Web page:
Above: EcoCorps Assistant Crew Leader Caitlin mills a tree trunk next to the SEEDS Workshop at Historic Barns Park in Traverse City.
SEEDS EcoCorps is giving new life to downed trees!
Locally-felled oak, maple, and walnut trees will live on as benches, signage, and other wood projects. EcoCorps partnered with the City of Traverse City to mill oak trees felled for new Safe Routes to School construction, recovered a portion of the maple and walnut trees felled for road construction at Historic Barns Park with the Joint Recreational Authority, and, in partnership with the Village at Grand Traverse Commons, EcoCorps built benches using a maple tree that was planted by Dr. James Decker Munson on the front lawn of the Traverse City State Hospital over 100 years ago that had reached the end of its life.
Above: EcoCorps crew members display a bench they constructed using live edge black locust that was felled as part of an invasive species removal initiative. From left to right, Crew Member Elliott, Crew Leader Natalie, and Crew Member Manny.
When felled trees end up as firewood or chips, the carbon stored in the wood is released back into the atmosphere. Wood in landfills generates methane, an extremely potent greenhouse gas.
SEEDS EcoCorps is using wood that otherwise would have been burned, chipped, or landfilled to create value-added products and provide woodworking experience and training to our crews. EcoCorps will use reclaimed material to build benches along the Safe Routes to School pathways and create signage and benches for the National Park Service. Check out this video of EcoCorps at work with the National Park Service already this year!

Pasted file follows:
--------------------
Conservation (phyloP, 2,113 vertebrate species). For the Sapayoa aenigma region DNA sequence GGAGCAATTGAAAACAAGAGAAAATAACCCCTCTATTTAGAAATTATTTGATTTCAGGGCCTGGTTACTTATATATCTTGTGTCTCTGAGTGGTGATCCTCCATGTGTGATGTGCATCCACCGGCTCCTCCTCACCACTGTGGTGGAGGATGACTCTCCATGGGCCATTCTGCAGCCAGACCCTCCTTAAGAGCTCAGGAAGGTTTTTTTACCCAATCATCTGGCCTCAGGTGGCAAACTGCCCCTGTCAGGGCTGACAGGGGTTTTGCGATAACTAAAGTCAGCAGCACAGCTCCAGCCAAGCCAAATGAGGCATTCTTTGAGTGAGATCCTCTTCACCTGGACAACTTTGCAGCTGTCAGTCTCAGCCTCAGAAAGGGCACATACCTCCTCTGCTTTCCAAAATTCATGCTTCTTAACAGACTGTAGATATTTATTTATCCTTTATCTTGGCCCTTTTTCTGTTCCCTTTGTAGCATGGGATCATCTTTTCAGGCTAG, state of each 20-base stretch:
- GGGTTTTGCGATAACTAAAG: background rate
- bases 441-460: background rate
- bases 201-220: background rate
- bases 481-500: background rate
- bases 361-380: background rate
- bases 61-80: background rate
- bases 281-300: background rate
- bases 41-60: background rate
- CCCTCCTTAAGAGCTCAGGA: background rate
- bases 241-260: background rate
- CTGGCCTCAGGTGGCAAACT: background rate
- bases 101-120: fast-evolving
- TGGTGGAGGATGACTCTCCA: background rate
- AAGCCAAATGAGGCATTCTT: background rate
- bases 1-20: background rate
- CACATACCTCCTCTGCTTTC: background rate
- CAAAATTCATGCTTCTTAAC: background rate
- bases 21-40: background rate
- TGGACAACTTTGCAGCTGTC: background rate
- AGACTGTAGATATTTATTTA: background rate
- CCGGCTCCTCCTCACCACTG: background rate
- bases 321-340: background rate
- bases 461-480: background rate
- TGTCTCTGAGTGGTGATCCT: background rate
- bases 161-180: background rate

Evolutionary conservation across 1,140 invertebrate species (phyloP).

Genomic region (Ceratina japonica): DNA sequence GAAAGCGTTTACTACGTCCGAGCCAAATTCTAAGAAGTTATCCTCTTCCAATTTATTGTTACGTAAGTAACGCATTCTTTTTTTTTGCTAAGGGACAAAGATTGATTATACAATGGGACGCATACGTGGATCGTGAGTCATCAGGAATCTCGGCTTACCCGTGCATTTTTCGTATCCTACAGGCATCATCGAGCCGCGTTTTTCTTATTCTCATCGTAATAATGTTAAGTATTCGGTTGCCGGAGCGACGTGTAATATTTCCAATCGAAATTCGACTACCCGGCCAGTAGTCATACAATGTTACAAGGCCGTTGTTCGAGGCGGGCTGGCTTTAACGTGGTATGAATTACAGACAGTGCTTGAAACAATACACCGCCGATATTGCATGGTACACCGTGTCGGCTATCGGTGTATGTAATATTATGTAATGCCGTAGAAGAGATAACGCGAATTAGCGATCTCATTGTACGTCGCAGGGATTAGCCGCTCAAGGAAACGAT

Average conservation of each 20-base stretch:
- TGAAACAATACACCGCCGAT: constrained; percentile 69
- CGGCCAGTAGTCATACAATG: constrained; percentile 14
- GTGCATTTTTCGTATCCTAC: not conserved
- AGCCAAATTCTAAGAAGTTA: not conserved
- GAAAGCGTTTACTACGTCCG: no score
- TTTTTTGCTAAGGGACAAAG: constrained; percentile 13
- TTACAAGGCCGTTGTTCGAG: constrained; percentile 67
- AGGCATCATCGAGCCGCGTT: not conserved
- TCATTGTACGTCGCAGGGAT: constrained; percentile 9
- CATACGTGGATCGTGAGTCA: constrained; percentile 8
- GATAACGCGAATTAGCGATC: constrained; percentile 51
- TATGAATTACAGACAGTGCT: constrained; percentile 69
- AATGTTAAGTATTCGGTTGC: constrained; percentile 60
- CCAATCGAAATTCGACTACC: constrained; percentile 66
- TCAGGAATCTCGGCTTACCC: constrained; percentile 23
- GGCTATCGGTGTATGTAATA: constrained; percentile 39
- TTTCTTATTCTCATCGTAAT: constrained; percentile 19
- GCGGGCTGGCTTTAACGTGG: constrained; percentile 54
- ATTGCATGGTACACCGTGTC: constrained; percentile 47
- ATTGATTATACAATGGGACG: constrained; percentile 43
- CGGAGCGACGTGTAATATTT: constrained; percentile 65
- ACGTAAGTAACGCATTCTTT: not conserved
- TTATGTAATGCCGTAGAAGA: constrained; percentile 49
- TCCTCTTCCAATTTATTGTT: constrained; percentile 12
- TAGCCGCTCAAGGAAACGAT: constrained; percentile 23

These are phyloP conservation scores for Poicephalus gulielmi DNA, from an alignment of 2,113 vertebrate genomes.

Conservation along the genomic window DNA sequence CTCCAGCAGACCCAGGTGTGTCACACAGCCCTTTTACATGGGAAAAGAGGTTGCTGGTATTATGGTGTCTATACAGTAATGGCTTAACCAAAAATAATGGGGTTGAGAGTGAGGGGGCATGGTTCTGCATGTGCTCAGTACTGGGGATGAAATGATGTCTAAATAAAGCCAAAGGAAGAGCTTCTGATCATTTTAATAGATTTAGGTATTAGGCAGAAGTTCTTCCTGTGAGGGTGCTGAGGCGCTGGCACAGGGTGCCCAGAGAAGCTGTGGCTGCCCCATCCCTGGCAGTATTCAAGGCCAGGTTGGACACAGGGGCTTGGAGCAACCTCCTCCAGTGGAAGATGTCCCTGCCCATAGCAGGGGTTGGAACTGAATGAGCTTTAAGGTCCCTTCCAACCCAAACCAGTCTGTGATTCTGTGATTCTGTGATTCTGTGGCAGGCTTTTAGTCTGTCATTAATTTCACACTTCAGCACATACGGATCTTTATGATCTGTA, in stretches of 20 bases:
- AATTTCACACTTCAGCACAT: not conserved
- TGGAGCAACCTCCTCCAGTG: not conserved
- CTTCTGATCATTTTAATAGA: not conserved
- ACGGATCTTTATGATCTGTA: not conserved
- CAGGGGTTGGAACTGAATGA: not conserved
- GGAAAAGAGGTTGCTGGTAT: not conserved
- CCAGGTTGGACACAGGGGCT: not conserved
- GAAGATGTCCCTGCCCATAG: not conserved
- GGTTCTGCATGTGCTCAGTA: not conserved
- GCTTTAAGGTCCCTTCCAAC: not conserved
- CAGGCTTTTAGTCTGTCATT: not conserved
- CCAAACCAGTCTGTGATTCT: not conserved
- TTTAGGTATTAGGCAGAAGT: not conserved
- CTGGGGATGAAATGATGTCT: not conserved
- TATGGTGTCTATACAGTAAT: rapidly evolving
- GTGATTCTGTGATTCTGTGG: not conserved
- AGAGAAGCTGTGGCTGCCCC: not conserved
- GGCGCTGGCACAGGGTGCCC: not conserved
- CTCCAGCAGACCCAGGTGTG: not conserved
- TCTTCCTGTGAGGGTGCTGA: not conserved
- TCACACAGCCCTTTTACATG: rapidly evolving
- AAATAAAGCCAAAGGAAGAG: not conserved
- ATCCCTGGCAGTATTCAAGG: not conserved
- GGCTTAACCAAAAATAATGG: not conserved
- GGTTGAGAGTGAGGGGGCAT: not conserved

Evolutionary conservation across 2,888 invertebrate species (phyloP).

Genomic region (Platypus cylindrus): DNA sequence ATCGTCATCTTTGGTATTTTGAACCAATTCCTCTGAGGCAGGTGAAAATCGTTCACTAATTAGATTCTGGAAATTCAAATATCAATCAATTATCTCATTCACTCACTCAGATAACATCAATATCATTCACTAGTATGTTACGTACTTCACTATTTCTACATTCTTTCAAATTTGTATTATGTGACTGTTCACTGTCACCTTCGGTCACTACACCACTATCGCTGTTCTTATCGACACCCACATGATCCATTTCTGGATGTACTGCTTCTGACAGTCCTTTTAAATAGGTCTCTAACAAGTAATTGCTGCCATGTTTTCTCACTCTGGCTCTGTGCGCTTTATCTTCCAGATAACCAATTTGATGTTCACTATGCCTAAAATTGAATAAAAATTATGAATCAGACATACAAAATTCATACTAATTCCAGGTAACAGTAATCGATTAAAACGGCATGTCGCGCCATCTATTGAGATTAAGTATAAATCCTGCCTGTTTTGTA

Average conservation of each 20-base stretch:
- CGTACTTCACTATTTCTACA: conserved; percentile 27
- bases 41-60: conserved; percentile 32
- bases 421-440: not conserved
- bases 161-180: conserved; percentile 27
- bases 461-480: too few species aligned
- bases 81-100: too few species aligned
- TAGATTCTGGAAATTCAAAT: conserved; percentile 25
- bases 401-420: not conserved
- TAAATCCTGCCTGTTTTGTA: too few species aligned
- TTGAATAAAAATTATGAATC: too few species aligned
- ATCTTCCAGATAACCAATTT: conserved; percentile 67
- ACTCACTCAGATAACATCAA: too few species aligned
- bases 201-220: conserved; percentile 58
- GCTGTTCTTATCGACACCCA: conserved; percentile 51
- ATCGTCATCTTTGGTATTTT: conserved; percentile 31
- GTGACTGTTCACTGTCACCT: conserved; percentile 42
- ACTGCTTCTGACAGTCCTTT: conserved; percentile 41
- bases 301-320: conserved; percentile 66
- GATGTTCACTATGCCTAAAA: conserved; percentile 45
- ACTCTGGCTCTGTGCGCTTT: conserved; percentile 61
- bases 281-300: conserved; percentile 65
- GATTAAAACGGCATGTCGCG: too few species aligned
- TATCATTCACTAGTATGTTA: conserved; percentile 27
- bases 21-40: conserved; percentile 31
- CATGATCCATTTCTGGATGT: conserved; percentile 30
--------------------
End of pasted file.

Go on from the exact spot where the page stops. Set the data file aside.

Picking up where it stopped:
Stay tuned! Select items will be available for sale to the general public, including live-edge slabs, as well as artisan furniture and other value-added products.
“We want to inspire community members to rethink what happens to each tree felled and promote a circular carbon economy for trees in our community.” – SEEDS EcoCorps Program Director, Jennifer Flynn
For years, SEEDS has been actively working with black locust trees and is now expanding efforts to reclaim lumber from trees felled for development. Saving this lumber is not simple as frequently these trees are in tight urban conditions that require extra planning and care in how they are taken down, and then massive trunks need to be moved to an appropriate milling location.
The significant sequestered carbon preserved, layered with the educational and training benefits of the process, and the financial value of the final products add up to a compelling triple-bottom-line program.
Above: In preparation for the lumber to be milled, EcoCorps Senior Crew Leader Andy strips bark off a tree cut down during road construction at Historic Barns Park.
EcoCorps urban wood projects are made possible in part with support from the Brookby Family Foundation, the Shafer-Tuuk Family Foundation, the City of Traverse City, the Begonia Foundation, the Discovery Center, the Urban Wood Network, and a gift in memory of Carl and Pinkie Albright.